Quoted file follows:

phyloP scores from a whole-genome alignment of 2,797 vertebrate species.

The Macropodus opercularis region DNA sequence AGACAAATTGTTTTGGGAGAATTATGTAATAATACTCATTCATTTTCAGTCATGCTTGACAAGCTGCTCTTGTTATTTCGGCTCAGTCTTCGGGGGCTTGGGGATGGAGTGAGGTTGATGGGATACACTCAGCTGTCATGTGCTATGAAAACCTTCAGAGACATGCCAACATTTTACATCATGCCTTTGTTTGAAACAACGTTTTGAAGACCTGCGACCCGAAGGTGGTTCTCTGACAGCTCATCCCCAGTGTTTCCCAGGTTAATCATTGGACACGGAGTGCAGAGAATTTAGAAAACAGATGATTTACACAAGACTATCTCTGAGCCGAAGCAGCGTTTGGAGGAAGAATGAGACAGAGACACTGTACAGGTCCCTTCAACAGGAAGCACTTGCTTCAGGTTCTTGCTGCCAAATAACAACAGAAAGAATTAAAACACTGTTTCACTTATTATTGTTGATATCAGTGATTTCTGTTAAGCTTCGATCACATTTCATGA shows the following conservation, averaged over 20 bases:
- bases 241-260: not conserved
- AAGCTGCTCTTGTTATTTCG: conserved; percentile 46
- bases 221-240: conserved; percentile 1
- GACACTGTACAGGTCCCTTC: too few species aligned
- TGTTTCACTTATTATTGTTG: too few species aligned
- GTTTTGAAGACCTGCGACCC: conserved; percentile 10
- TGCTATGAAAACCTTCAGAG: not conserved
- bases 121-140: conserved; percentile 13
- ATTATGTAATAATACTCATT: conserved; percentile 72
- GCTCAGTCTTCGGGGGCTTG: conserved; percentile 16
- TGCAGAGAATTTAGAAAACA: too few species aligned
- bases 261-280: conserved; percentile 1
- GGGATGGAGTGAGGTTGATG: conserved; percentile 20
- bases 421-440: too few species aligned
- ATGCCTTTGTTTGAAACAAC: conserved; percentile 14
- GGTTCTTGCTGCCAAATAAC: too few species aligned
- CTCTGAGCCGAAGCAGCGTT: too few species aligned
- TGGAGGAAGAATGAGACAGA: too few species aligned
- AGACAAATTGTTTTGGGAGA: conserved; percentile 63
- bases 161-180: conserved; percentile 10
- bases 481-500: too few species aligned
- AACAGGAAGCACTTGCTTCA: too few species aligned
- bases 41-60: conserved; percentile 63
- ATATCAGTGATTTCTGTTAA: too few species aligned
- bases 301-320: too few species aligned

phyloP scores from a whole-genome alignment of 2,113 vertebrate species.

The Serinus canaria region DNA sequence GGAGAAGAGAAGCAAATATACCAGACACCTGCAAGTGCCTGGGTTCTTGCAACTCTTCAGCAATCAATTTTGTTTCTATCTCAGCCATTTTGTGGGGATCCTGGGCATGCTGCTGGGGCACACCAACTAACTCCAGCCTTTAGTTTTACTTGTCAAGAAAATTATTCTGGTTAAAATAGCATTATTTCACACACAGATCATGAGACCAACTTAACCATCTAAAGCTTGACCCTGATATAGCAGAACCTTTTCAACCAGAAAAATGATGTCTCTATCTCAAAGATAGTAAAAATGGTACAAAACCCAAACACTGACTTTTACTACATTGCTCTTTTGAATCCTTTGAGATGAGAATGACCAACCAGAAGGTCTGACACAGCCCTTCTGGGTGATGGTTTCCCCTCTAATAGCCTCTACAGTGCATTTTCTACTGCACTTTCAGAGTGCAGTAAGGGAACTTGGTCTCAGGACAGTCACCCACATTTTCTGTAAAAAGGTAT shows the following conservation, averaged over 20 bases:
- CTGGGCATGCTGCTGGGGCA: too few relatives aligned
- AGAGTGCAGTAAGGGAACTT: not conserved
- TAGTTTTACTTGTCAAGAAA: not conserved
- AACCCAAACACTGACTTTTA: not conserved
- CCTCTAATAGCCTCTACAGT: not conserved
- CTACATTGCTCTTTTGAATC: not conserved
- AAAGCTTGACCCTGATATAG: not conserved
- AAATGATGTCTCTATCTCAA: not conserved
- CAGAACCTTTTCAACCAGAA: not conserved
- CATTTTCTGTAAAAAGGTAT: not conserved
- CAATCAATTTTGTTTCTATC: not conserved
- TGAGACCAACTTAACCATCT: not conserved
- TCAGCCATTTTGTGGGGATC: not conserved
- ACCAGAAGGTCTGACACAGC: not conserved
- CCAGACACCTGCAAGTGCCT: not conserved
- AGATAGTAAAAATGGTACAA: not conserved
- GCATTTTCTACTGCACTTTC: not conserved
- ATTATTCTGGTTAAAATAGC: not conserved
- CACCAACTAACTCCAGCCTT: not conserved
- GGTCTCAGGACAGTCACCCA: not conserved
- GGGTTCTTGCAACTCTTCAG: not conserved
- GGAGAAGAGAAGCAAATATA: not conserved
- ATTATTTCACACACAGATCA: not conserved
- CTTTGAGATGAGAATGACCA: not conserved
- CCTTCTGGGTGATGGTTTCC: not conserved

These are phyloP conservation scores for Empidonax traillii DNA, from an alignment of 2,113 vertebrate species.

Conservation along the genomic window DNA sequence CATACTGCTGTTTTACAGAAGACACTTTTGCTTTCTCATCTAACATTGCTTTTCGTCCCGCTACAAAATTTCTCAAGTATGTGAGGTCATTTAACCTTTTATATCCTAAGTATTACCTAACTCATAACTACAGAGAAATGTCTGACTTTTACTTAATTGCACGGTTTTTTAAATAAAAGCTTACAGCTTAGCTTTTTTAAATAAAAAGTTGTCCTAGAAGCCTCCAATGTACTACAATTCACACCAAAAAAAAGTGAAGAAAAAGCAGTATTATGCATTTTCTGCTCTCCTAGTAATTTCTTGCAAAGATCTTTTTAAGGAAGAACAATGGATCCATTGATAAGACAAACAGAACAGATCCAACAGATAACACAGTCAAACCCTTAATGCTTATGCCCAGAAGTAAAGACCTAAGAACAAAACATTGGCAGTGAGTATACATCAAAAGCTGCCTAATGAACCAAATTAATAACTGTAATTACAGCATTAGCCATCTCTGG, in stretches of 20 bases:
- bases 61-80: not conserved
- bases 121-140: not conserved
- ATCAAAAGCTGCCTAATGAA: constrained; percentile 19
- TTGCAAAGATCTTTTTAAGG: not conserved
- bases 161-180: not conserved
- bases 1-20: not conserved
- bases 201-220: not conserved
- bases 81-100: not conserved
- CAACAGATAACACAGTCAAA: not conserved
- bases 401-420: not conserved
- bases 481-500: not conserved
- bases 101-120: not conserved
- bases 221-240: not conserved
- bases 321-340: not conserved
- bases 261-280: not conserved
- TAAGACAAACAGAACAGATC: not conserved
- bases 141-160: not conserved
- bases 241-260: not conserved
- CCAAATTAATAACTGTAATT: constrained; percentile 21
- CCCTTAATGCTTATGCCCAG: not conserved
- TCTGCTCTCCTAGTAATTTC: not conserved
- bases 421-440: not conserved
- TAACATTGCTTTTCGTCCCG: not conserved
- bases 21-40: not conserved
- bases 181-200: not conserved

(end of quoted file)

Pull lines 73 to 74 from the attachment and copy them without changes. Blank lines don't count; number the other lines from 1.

- bases 141-160: not conserved
- bases 241-260: not conserved